Mitsubishi UFJ Posts Higher Profit; to Buy RBS Project Assets
Mitsubishi UFJ Financial Group Inc., Japan’s biggest publicly traded bank, said profit more than doubled and announced plans to buy project-finance assets from Royal Bank of Scotland Group Plc valued at about 3.8 billion pounds ($6.1 billion).
Net income for the six months ended Sept. 30 rose to 357 billion yen ($4.3 billion) from 141 billion yen a year earlier, the Tokyo-based lender said in a statement today. It raised a full-year profit target to 500 billion yen from 400 billion yen.
First-half profit at Japan’s biggest banks, including Sumitomo Mitsui Financial Group Inc. and Mizuho Financial Group Inc., was boosted by a drop in bad-debt costs as corporate bankruptcies declined. With domestic demand for loans sagging, Mitsubishi UFJ Chief Executive Officer Katsunori Nagayasu and his rivals are under pressure to expand overseas.
“It’s hard to write a rosy and bright story about Japanese megabanks’ profit growth in the next few years,” Takehito Yamanaka, a Tokyo-based analyst at MF Global FXA Securities Ltd., said before today’s announcement. “Going abroad for future sustainable growth would take years before the banks start reaping decent returns.”
Mitsubishi UFJ agreed to buy RBS assets including loans for electricity, natural-resource and infrastructure projects in Europe, the Middle East and Africa, the two lenders said in statements today. RBS is selling assets receiving a taxpayer- funded bailout in 2008.
Nagayasu told reporters in Tokyo today that the purchase will help his bank double its project financing workforce in London. He declined to comment on the purchase price. The banks said they will sign an agreement by the year’s end.
The purchase adds to Mitsubishi UFJ’s cross-border acquisitions including UnionBanCal Corp. in 2008 and this year’s takeover of two smaller U.S. lenders. Smaller rival Mizuho said on Nov. 12 that it will buy a stake in BlackRock Inc., the world’s biggest asset manager, for $500 million.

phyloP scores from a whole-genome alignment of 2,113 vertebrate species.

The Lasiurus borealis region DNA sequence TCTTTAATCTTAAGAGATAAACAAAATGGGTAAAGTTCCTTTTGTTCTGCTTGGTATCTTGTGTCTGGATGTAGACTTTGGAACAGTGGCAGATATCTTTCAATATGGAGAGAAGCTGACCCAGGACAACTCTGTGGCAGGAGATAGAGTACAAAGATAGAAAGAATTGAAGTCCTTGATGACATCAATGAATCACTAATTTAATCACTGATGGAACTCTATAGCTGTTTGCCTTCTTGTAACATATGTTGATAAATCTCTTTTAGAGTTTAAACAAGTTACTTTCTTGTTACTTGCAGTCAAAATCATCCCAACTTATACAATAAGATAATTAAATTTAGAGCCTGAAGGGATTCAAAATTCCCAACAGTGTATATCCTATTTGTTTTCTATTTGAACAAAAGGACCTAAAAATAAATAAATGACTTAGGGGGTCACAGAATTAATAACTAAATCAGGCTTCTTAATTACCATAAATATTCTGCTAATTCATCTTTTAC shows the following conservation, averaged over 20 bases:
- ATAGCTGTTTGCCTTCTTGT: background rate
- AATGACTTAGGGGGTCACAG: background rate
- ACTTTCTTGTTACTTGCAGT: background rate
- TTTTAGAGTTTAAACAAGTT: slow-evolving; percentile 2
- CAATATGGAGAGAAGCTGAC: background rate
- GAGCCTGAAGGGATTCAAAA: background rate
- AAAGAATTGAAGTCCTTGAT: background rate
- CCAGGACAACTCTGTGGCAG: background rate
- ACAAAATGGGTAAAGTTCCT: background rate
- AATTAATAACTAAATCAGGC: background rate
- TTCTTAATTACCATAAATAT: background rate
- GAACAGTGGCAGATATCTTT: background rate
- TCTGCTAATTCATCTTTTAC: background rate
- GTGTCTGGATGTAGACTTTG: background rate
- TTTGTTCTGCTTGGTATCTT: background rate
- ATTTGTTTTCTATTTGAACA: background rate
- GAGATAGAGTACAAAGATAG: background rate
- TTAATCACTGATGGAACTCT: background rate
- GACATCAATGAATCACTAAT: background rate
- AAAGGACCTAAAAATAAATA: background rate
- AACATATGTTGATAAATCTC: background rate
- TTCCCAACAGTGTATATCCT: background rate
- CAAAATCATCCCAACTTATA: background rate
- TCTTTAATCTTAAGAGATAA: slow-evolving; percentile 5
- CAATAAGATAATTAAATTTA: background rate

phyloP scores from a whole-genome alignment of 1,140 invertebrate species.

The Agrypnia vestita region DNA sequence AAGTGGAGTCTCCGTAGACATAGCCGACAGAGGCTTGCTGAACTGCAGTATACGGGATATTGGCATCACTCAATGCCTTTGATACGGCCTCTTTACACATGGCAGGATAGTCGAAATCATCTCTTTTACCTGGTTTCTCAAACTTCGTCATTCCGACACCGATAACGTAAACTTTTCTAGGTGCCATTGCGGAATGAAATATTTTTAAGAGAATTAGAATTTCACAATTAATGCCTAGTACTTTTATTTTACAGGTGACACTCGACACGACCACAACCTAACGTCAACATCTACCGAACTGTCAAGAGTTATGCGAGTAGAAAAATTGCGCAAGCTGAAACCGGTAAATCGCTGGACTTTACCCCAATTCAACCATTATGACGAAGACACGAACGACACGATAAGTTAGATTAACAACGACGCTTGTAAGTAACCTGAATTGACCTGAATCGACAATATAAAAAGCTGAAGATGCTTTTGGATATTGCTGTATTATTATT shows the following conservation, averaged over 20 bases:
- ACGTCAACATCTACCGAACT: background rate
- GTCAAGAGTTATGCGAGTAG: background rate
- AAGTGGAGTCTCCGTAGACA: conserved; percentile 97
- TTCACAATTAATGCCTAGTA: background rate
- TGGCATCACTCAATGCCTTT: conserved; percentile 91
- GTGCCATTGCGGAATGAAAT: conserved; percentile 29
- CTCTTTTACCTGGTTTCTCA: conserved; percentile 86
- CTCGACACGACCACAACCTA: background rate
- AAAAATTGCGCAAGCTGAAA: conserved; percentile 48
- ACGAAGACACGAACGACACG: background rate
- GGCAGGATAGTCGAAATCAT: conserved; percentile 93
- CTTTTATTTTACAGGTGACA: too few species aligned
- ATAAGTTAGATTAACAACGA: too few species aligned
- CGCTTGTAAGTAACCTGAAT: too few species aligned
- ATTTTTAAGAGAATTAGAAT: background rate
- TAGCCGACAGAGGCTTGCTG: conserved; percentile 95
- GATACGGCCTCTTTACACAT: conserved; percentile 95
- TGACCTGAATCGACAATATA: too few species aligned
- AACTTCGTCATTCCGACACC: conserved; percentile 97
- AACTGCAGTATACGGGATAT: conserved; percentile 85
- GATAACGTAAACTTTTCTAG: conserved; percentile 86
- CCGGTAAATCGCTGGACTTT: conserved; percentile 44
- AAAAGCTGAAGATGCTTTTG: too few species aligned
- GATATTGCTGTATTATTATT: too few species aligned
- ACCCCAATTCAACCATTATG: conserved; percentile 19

The drop in bad-loan costs made up for declining interest income in the fiscal first half, today’s earnings statement from Mitsubishi UFJ showed.
Net interest income, a measure of how much the bank earns from lending, slid to 1 trillion yen in the six months from 1.1 trillion yen a year earlier. Bad-loan expenses including provisions decreased to 186.7 billion yen from 444.2 billion yen, helped by 15 months of falling corporate bankruptcies.
The Topix Banks Index has slid 13 percent this year, more than twice the pace of Japan’s benchmark stock gauge. Mitsubishi UFJ has lost 14 percent, and slipped 0.3 percent to 391 yen at the close today before the earnings were published.
Bank lending has declined for 11 months even as the Bank of Japan eases monetary policy. Slowing exports, a stronger yen and falling prices are dissuading companies from investing, and businesses are sitting on near-record amounts of cash.
While a government report today showed Japan’s economy expanded at an annual 3.9 percent pace last quarter, the gains were led by consumer incentives that have since ended. Growth is likely to slow to 0.3 percent this quarter, according to the median estimate of economists surveyed by Bloomberg News.
Sumitomo Mitsui Chief Executive Officer Teisuke Kitayama and Mizuho President Takashi Tsukamoto both said after their Nov. 12 earnings reports that an economic slowdown will weigh on their businesses in the second half.
“Megabanks are facing high hurdles to overcome these severe macroeconomic conditions and strengthen their bottom lines next year,” Yamanaka of MF Global said.
Another risk for Japan’s largest banks is the prospect that they may have to raise additional capital ahead of stricter Basel banking rules, said Mitsushige Akino, chief fund manager at Ichiyoshi Investment Management Co. in Tokyo.
“That’s the biggest reason behind them struggling to boost their stock prices,” said Akino, who oversees about $450 million. “There are too many uncertain elements for them to picture a convincing outlook for their underlying businesses.”
Leaders of the Group of 20 nations last week endorsed rules that require global banks to hold more capital, while postponing a decision on extra measures for lenders deemed too big to fail. The Financial Stability Board said it will identify the firms that should be subject to stricter rules by the middle of next year. National regulators will be able to select standards from a menu of alternatives, the board said.
Mitsubishi UFJ, Sumitomo Mitsui and Mizuho raised a combined 4.5 trillion yen from share sales in the past two years to bolster capital ahead of the stricter global requirements.
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